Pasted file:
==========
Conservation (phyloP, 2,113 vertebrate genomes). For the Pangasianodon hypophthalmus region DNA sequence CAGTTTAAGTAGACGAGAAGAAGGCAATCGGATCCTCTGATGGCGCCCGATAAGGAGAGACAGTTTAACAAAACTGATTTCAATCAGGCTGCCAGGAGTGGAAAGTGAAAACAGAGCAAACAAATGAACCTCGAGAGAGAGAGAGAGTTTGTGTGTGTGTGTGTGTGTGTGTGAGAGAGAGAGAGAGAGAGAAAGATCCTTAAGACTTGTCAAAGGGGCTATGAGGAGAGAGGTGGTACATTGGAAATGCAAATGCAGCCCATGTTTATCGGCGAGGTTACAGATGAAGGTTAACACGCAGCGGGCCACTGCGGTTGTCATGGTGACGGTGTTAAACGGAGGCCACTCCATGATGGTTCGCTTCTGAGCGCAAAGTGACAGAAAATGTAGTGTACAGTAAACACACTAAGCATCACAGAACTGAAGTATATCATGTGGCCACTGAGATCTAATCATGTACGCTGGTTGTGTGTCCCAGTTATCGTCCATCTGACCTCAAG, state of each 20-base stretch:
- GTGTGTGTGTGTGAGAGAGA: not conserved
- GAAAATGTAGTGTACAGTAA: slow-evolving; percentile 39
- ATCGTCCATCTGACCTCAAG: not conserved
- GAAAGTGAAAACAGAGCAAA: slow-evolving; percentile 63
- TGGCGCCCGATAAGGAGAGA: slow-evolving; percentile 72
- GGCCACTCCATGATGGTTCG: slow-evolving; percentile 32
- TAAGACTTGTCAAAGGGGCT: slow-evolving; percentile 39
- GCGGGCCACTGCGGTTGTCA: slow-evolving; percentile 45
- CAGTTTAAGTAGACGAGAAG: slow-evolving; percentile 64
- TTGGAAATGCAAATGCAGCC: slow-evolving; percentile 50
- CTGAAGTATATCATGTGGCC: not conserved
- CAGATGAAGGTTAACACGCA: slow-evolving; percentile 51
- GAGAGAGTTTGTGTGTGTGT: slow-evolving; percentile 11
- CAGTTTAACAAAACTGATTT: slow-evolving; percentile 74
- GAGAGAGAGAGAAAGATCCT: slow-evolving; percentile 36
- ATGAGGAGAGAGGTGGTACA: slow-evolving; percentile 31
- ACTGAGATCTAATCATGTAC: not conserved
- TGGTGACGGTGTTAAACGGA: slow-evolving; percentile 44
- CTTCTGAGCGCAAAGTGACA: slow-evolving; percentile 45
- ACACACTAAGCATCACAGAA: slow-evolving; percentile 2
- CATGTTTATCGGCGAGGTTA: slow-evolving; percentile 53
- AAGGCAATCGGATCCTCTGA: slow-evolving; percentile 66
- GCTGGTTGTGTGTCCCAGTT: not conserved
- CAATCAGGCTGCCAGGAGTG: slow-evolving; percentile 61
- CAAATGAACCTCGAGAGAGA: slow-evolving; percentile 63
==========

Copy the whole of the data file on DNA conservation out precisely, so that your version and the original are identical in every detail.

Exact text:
Conservation (phyloP, 2,113 vertebrate genomes). For the Pangasianodon hypophthalmus region DNA sequence CAGTTTAAGTAGACGAGAAGAAGGCAATCGGATCCTCTGATGGCGCCCGATAAGGAGAGACAGTTTAACAAAACTGATTTCAATCAGGCTGCCAGGAGTGGAAAGTGAAAACAGAGCAAACAAATGAACCTCGAGAGAGAGAGAGAGTTTGTGTGTGTGTGTGTGTGTGTGTGAGAGAGAGAGAGAGAGAGAAAGATCCTTAAGACTTGTCAAAGGGGCTATGAGGAGAGAGGTGGTACATTGGAAATGCAAATGCAGCCCATGTTTATCGGCGAGGTTACAGATGAAGGTTAACACGCAGCGGGCCACTGCGGTTGTCATGGTGACGGTGTTAAACGGAGGCCACTCCATGATGGTTCGCTTCTGAGCGCAAAGTGACAGAAAATGTAGTGTACAGTAAACACACTAAGCATCACAGAACTGAAGTATATCATGTGGCCACTGAGATCTAATCATGTACGCTGGTTGTGTGTCCCAGTTATCGTCCATCTGACCTCAAG, state of each 20-base stretch:
- GTGTGTGTGTGTGAGAGAGA: not conserved
- GAAAATGTAGTGTACAGTAA: slow-evolving; percentile 39
- ATCGTCCATCTGACCTCAAG: not conserved
- GAAAGTGAAAACAGAGCAAA: slow-evolving; percentile 63
- TGGCGCCCGATAAGGAGAGA: slow-evolving; percentile 72
- GGCCACTCCATGATGGTTCG: slow-evolving; percentile 32
- TAAGACTTGTCAAAGGGGCT: slow-evolving; percentile 39
- GCGGGCCACTGCGGTTGTCA: slow-evolving; percentile 45
- CAGTTTAAGTAGACGAGAAG: slow-evolving; percentile 64
- TTGGAAATGCAAATGCAGCC: slow-evolving; percentile 50
- CTGAAGTATATCATGTGGCC: not conserved
- CAGATGAAGGTTAACACGCA: slow-evolving; percentile 51
- GAGAGAGTTTGTGTGTGTGT: slow-evolving; percentile 11
- CAGTTTAACAAAACTGATTT: slow-evolving; percentile 74
- GAGAGAGAGAGAAAGATCCT: slow-evolving; percentile 36
- ATGAGGAGAGAGGTGGTACA: slow-evolving; percentile 31
- ACTGAGATCTAATCATGTAC: not conserved
- TGGTGACGGTGTTAAACGGA: slow-evolving; percentile 44
- CTTCTGAGCGCAAAGTGACA: slow-evolving; percentile 45
- ACACACTAAGCATCACAGAA: slow-evolving; percentile 2
- CATGTTTATCGGCGAGGTTA: slow-evolving; percentile 53
- AAGGCAATCGGATCCTCTGA: slow-evolving; percentile 66
- GCTGGTTGTGTGTCCCAGTT: not conserved
- CAATCAGGCTGCCAGGAGTG: slow-evolving; percentile 61
- CAAATGAACCTCGAGAGAGA: slow-evolving; percentile 63